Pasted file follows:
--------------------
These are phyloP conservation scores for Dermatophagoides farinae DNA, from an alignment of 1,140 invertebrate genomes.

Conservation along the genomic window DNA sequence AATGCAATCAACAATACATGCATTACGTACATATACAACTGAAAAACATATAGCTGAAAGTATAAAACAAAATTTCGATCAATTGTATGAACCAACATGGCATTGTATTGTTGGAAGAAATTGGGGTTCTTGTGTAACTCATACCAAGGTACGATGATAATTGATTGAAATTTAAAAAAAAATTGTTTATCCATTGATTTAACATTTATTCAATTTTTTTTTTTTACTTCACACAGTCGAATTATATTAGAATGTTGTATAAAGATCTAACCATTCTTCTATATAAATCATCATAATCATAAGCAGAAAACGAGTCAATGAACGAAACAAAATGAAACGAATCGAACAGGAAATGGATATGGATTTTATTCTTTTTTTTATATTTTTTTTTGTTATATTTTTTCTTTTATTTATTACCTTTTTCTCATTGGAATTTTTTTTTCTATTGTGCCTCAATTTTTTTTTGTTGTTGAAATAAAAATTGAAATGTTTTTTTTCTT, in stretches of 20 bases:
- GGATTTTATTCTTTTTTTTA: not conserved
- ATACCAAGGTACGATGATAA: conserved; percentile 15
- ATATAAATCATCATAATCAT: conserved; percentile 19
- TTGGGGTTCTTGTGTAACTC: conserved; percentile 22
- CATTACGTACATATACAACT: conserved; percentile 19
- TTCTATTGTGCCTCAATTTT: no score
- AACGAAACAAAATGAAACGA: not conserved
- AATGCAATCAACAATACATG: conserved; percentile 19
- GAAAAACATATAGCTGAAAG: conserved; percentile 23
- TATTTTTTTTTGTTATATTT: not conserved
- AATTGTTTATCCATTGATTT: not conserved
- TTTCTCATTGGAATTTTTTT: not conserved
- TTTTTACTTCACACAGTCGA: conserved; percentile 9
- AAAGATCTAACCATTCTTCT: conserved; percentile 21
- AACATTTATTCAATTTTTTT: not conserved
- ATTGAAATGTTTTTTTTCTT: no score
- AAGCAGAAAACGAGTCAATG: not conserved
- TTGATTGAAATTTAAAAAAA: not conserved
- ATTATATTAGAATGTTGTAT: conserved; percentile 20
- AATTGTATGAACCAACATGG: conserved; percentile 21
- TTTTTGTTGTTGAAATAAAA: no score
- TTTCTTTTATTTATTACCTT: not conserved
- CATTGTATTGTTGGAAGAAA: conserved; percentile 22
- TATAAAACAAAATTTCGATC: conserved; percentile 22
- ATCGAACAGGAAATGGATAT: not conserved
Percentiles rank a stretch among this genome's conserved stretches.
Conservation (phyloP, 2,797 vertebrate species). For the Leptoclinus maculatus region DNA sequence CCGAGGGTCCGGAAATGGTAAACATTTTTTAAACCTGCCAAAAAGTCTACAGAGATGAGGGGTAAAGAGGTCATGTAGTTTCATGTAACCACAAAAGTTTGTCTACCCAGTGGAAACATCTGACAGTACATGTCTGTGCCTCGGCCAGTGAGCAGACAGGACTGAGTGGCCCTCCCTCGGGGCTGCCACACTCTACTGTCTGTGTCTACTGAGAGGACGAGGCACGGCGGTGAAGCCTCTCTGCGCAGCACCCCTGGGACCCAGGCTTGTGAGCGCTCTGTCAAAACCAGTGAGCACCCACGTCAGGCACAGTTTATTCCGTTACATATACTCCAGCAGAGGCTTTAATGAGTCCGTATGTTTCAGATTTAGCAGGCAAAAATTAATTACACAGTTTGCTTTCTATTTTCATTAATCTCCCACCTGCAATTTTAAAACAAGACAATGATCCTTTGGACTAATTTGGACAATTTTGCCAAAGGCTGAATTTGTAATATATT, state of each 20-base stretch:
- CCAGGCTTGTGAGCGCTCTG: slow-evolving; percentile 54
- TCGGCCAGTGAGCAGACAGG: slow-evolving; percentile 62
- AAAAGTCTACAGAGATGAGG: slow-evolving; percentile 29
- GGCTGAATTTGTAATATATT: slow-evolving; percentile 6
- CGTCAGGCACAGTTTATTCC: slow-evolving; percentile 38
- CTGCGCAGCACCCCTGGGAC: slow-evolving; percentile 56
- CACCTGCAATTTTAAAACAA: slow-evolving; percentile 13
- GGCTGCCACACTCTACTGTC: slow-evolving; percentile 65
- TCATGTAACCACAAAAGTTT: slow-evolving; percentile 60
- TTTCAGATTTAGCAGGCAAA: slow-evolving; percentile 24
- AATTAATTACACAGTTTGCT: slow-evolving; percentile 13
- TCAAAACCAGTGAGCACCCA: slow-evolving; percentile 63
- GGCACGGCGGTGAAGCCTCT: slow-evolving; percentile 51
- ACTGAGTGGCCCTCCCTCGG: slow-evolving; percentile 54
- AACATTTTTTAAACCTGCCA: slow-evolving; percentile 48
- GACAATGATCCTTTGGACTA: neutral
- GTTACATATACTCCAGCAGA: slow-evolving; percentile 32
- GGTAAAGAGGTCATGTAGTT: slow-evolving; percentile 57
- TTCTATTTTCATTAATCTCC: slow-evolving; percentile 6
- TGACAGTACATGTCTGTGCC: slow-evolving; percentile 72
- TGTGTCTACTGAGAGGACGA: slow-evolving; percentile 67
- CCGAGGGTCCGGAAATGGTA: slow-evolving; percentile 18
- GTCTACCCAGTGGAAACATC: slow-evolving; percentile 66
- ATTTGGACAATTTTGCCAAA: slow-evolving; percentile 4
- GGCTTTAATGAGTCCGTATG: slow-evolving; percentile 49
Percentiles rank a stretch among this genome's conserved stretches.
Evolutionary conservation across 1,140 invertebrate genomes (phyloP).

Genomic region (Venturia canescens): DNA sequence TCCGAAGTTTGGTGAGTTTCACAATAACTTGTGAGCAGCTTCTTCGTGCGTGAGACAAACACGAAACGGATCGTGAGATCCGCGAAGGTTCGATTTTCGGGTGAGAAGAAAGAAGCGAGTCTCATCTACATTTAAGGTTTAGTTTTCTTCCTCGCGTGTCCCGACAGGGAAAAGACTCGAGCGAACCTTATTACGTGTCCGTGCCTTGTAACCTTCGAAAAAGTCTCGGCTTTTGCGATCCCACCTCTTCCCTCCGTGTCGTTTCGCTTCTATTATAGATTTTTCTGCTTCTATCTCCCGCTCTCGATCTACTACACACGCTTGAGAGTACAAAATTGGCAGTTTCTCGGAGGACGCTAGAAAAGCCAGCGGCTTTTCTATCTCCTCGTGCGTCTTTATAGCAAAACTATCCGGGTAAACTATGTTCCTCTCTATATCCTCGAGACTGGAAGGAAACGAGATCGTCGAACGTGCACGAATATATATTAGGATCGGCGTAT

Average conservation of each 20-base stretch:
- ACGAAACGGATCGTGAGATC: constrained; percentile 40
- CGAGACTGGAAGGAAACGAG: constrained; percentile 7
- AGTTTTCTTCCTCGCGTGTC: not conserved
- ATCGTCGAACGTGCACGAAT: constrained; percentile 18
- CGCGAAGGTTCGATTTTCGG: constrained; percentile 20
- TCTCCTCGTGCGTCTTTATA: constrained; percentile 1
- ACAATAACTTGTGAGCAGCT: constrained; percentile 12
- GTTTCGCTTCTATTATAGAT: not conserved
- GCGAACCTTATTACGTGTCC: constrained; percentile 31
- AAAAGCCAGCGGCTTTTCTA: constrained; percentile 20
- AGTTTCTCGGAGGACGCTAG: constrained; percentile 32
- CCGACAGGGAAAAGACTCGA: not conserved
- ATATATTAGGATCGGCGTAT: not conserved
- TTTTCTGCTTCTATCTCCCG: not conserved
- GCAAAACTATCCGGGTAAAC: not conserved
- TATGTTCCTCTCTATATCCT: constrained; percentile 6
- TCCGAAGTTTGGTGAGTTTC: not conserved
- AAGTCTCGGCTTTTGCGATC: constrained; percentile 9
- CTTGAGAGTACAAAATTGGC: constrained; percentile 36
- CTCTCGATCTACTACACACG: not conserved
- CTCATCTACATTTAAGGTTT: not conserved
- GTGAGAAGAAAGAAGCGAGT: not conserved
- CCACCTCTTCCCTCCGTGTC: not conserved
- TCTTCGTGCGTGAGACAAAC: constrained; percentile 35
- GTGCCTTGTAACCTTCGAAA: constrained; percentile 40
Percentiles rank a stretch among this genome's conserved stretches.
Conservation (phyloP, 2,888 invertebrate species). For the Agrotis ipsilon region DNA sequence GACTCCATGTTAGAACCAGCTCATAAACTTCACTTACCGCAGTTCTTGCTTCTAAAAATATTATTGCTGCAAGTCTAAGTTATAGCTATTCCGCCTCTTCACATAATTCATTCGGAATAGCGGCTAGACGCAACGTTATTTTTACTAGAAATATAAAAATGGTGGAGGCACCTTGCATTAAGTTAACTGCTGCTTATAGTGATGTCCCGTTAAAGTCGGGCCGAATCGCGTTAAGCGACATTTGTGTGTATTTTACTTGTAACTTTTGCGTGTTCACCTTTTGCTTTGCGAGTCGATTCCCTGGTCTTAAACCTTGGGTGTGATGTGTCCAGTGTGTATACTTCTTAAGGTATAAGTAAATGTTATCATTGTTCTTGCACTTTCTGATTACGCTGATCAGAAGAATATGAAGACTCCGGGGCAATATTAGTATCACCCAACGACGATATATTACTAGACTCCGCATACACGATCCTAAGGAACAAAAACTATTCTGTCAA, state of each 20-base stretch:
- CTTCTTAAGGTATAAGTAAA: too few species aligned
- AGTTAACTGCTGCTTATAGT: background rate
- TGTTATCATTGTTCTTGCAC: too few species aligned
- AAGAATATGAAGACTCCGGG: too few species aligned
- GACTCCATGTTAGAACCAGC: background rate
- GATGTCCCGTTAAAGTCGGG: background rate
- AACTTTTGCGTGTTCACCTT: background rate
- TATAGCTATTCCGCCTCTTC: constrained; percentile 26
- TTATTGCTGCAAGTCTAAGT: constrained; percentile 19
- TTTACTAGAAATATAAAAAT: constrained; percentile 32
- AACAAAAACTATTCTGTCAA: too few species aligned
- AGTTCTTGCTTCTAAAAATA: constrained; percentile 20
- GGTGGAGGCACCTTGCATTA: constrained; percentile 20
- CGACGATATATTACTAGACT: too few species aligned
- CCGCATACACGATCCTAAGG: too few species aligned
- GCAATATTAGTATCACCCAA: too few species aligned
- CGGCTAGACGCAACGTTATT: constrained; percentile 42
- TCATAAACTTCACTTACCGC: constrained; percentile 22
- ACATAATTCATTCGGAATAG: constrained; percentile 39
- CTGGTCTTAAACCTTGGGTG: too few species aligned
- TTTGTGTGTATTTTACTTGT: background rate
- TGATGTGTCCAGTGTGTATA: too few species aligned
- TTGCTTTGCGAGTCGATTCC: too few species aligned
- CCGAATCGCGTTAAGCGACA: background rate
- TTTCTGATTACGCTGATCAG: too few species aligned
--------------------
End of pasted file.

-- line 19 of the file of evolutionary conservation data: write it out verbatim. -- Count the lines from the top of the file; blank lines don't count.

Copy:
- AAGCAGAAAACGAGTCAATG: not conserved